Harry’s Coupe

Back in the summer of 2004, Harry Cline found a ’34 Ford three-window coupe body on eBay. When the auction ended, Harry was the high bidder. He made the trip to Jacksonville, Illinois, to pick up the body. The overall condition of the car was better than he expected, and the doors fit very well for a car that was 70 years old. The seller told Cline that it had actually been stored for nearly 40 years.

Drilled and Thrilled

Rich Oakley is not your average hot rod builder. There is no room for cookie cutter cars in the Retro Rides by Rich shop in Archdale, North Carolina. In fact, he prefers to be one step ahead of the norm when it comes to building his personal rides. Loosely inspired by the Tony Nancy 22 Jr., his Model A highboy comes equipped with an attitude. “The car has a loud, rude nature. That’s what I like about it, the way it shakes, smells, and of course, the noise,” Oakley says. It has an aggressive stance, and those six Holley 94 carburetors are an indication that the roadster might have a chip on its shoulder.


Here in the United States, we have been conditioned to find vintage tin in many places. The availability of good cars to build into street rods has become more limited as the years have passed, but depending upon your choice of bodies, there are still quite a few options. Of course, the advent of reproduction bodies has added to the choices. Now put yourself in a foreign land and think about how hard it would be to find a good 70-plus-year-old imported American car to build. That is what Wayne Streams faced as a native of the United Kingdom. Building street rods has grown in both popularity and participation in the UK. There are many vintage English vehicles available, but American cars are the most cherished among British rodders.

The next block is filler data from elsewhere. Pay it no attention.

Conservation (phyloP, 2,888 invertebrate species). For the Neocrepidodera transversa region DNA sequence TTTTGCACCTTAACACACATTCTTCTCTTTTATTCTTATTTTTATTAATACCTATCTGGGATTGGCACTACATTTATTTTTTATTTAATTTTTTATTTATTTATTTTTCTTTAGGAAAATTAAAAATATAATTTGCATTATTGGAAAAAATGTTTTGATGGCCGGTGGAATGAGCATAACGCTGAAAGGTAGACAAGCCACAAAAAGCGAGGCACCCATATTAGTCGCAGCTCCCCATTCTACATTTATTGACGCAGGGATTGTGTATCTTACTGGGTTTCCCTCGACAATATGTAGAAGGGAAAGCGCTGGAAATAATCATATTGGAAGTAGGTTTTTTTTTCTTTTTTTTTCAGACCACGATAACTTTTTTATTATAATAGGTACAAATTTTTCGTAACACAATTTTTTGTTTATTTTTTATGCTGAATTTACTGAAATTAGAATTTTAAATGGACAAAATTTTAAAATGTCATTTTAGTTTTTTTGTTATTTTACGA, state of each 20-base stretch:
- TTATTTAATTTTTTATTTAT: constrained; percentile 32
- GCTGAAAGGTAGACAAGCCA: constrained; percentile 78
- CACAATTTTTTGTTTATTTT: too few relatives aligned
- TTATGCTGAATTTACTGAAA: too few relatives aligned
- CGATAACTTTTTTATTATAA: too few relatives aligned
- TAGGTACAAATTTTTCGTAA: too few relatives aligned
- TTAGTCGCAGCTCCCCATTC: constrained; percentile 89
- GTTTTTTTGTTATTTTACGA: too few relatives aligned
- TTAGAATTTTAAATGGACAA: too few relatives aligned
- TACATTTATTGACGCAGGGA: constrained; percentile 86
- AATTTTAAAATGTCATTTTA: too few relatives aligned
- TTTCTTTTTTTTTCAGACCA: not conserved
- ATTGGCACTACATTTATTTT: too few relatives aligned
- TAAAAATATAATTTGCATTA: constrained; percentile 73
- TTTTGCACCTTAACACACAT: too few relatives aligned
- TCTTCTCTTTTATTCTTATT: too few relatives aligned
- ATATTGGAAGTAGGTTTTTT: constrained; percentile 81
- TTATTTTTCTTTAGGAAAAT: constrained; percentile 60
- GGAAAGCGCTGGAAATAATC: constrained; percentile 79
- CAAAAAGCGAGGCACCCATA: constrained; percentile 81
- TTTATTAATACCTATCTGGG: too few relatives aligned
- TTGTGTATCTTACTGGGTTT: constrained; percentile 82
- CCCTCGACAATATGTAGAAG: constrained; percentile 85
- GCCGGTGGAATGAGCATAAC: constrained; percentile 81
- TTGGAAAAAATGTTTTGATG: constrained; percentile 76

Independent at Last

“Real hot rods have axles,” or so they say. That was our story, and we stuck to it fondly for more than 10 years. The ’47 Ford sedan delivery we drive came to us with a new Super Bell dropped axle and four-bar linkage professionally installed by Dick Jones’ shop in Campbell, California. It wasn’t really a hot rod; more like a primered beater with no interior, very little glass and enough rattles that a radio was a waste of time. It was a project car for another magazine for several years, and as such was the subject of many tech articles, updating it with all manner of great stuff. But it was still a primered beater, so the axle suited it just fine, and we got many miles of enjoyment out of this setup.  Oh, it could have had a nice, new IRS more than once, but it just wasn’t that kind of car. 

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